1. Paying yourself via Dividends

If a limited company has made a profit after paying corporation tax, this can be distributed to the shareholders of the company in the form of dividend payments.

Recipients of dividend payments will need to pay tax on their dividends.

Most company owners take the majority of their earnings as dividend payments because:

  • the first £1,000 of dividend income is tax-free
  • dividend tax rates are lower than Income Tax rates
  • you don’t pay NIC on dividends

Dividend tax rates for 2024/25

The tax-free dividend allowance for 2024/25 has been cut from £1,000 to £500. Above this amount, any dividends you receive from your limited company will attract the following tax rates, based on whichever Income Tax band(s) you fall into:

  • 75% (basic rate) – income from £13,070 up to £50,270
  • 75% (higher rate) – income from £50,271 up to £125,140
  • 35% (additional rate) – income above £125,140

Dividends are not a business expense, so you cannot deduct these payments from your company’s Corporation Tax bill. This is because companies pay dividends out of profit after tax – i.e. the net profit that is left after the company has deducted Corporation Tax and other expenses from its income. This is why dividend tax rates are lower than Income Tax rates.

Can I pay myself a dividend every month?

There aren’t any rules on how often dividends are paid out to shareholders. So, you can pay yourself a dividend whenever you like. However, it’s good practice to pay these monthly or quarterly. As long as you have sufficient profits to pay the dividends.

Keep your dividend and salary payments separate just to provide a clear audit trail.

Just keep in mind when paying dividends to yourself and other shareholders the dividend tax rates and thresholds above to minimise tax.

  1. Tax efficient pension contributions

In the 2023/2024 tax year, making pension contributions through your limited company remains a highly tax-efficient strategy for compensating directors and employees.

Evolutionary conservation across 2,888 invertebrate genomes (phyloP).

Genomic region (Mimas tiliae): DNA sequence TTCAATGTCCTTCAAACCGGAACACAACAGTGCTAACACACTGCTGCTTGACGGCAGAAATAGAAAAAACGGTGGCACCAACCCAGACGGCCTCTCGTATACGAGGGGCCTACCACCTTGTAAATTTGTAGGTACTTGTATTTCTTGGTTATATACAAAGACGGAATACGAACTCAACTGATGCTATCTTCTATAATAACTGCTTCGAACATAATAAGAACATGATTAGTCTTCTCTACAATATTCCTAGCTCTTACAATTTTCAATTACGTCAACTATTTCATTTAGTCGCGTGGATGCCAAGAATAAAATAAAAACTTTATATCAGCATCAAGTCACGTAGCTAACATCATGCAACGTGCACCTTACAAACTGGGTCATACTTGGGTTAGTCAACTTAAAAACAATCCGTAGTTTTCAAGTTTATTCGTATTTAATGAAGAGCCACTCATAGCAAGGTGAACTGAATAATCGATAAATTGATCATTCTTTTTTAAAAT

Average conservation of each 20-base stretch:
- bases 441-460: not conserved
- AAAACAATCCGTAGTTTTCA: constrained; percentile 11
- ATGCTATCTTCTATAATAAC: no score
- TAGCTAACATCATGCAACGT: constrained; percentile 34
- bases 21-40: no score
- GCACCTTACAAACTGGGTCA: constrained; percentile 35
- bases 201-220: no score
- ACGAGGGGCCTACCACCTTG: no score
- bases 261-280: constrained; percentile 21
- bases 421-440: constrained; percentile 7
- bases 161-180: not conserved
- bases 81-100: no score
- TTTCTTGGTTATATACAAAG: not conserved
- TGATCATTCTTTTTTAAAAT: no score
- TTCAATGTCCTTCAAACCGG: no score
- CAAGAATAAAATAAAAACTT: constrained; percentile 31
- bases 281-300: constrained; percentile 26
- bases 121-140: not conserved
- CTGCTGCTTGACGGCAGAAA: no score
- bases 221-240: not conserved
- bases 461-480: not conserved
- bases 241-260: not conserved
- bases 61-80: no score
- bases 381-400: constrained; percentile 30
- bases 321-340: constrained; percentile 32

An individual’s pension annual allowance typically stands at £60,000 per tax year. However, it’s important to note that unused allowances from the previous three tax years can also be utilized, providing potential opportunities for additional contributions.

Maximizing Tax efficiency:

To maximize the tax efficiency of pension contributions, it’s essential to stay within the annual allowance limits and utilize any unused allowances from previous tax years effectively. Additionally, seeking professional advice from financial experts can help optimize pension contribution strategies tailored to individual circumstances and long-term financial goals.

 And there you have it…

We have discussed the question – how can I pay myself from a limited company and given you some tips on how to make it tax-efficient.

However, it should be stressed that the figures quoted represent the optimal solution from a tax point of view, but they need to be tempered with reality. That is, how much you need to take out of your company to cover your cost of living and how much you feel your hard work is worth.

Regardless of what you decide to pay yourself, there are complex areas of tax which AccNet can help you with. Call us on +44 2070973767 when you’re comfortable to discuss and we will be there to help you every step of the way.